Guest Blogger: Caroline C. Tobar
At the back of my 7th grade classroom, a shoebox sat atop a desk. This was no ordinary shoebox however; it contained a thin slot on its lid, was covered by night black cardboard paper, and sat adorned with a single phrase, splayed out in ominous white cursive: The Question Box. We consulted The Question Box like an oracle, entrusting it with sloppily written on notecards, questions we (half-jokingly but mostly-seriously) wanted our Sex Ed teacher to articulate. We delivered these questions with choked down giggles, as we dropped in questions one after the next. Each class, our teacher would reach into The Holy Question Box and remove our notes to answer as we waited, tense and anticipatory in our seats.
My school’s rigid prep culture did not allow for much dialogue surrounding sexual health, so when given the brief opportunity, my class went wild. We wrote hundreds of notes, more with each passing class, and The Question Box began to overflow like Mount Vesuvius. We asked certain questions repeatedly: the ones our teacher seemed to consistently pass over. This avoidance only sparked our curiosity even further, and a fervent desperation grew in the classroom. I can remember clearly several of our most frequented inquiries, one being “Have YOU Had Sex?” (addressed to our teacher), and the other being “How Do Lesbians Have Sex?” These questions were exciting as they clearly pushed the limits of our dialogue, but said questions also reflected our deep, genuine yearning to understand such content.
For a 7th grader already so aware of their queerness, it would have been incredibly beneficial to learn about sexualities alternative to the rigid straight, cisgender definition. Hearing about these sexualities in a normalized manner could have offered immense reassurance, that I was ok, and that I was not some sort of biological freak. Unfortunately, this information would not grace my reality. After our Sex Ed teacher could ignore our “lesbian questions” no longer, she looked through us with blank irises, a fist full of crumpled notecards in her hands, and stated curtly: “Girls, I can’t answer these, these are lifestyle questions.” My heart fell, fast.
From this moment it was apparent that I was clearly excluded from the realm of Sex Ed, as its principals seemed to apply strictly to the heterosexuals. There was no place for me here, so I disengaged, checked out. My attention left the classroom to pay mind to my much too gay thoughts, a content far too uncomfortable for any respectable space.
Within traditional styles of Sex Ed, queer people do not exist. In fact, the message we are sent is a strangely retro and homophobic statement concerning choice: Straight cisgender people are given the right to information (be it limited). Queer people can chose to take this same information, even if it does not apply to their lives, but will get no information that could serve a purpose within their realities. This reminds me of a painful conservative argument, “You have the same opportunity for marriage as every American! You can choose to marry a man if you’re a woman, or a woman if you are a man. See? Equality!” Meanwhile, queer people wondered how this clear lack of choice could be passed off as any sort of legitimate means to autonomy.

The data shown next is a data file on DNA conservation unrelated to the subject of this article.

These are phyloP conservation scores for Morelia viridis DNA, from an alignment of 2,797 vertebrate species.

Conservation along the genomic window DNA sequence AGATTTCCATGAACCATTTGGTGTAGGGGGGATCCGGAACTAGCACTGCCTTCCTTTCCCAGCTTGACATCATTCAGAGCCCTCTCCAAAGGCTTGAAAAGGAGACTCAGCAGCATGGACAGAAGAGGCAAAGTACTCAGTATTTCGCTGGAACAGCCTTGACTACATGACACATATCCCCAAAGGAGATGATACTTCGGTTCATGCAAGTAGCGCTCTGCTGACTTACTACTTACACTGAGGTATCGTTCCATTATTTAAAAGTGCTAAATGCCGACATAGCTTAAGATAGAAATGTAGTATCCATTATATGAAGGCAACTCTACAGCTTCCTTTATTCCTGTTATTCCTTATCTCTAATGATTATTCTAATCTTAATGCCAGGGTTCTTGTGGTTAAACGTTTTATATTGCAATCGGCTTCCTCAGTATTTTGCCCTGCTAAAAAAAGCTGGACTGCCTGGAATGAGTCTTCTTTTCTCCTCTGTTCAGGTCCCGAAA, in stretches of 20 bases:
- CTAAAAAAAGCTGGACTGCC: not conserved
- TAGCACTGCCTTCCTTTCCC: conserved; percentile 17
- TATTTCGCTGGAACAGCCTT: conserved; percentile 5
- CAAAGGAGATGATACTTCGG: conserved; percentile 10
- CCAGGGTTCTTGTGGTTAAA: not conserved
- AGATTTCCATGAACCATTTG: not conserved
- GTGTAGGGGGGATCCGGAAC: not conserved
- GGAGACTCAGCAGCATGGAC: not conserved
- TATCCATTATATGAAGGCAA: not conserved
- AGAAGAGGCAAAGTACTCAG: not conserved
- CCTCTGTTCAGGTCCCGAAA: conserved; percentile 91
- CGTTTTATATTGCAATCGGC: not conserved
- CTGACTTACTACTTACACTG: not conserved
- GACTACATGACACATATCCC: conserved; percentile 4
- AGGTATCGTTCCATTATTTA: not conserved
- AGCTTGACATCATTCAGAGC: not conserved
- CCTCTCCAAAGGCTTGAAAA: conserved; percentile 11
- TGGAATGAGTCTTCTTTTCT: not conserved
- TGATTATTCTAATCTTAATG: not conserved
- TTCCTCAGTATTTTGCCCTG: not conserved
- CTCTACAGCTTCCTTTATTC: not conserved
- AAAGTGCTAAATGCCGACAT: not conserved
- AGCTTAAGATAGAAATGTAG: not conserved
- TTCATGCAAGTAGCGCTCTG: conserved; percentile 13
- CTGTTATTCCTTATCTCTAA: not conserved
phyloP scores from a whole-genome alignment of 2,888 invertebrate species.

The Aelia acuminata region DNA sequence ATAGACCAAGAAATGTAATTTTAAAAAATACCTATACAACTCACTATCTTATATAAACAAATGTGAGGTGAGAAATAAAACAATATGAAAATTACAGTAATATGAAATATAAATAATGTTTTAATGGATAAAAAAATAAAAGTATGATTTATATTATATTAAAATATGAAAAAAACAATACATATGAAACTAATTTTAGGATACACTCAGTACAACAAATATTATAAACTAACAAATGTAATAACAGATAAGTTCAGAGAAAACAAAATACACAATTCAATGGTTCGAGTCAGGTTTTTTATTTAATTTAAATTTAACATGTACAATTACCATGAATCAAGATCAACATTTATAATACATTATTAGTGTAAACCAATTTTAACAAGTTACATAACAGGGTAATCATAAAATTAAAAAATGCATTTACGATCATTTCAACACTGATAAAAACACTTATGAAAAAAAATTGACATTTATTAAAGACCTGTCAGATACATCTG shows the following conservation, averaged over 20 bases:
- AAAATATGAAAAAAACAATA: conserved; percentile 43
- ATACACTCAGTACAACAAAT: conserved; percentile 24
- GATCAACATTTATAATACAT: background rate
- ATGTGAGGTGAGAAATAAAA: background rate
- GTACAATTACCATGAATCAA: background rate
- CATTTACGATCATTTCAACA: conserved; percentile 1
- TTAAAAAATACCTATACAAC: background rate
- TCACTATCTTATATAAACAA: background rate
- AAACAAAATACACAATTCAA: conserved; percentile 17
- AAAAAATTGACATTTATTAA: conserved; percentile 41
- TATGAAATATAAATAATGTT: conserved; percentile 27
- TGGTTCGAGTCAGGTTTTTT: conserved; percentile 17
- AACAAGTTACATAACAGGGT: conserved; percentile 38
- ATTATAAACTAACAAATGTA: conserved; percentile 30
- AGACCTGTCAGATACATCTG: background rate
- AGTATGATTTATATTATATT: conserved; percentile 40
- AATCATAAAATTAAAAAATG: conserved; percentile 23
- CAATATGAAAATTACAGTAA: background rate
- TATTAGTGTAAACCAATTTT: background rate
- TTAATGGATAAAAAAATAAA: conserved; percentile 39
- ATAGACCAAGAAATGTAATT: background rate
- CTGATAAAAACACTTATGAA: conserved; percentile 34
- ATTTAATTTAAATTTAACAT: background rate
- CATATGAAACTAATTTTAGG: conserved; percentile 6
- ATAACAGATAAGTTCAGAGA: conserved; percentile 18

This leaves us with the question: What to do from here? While it is important that we fight for inclusion of queerness within Sex Ed, this goal may be a long time in the works, as efforts for comprehensive Sex Ed are frequently thwarted.
The solution: we go hunting ourselves. We scour the Internet, we distribute recourses, and we open our own dialogues. We ask questions, enthusiastically and consistently. We talk to our partners, we talk to any doctors that may give us respect and allow us knowledge. We fill our brains with facts. We learn the things we were barred from learning; we teach the things we were never taught. Reclaiming such content is a radical act, an act necessary for our autonomy, our health, our self-respect, our struggle. Queering Sex Ed is a revolution, a refusal to stay complacent.
Attached are several links to informative articles about Queer Sexual Health:
– Sexual Health Guide for Queer Women (primarily focused on cisgender women):
- Gay and Bisexual Men’s Health:
- Information on Trans Health Care
- HIV Preventative Practices for Trans People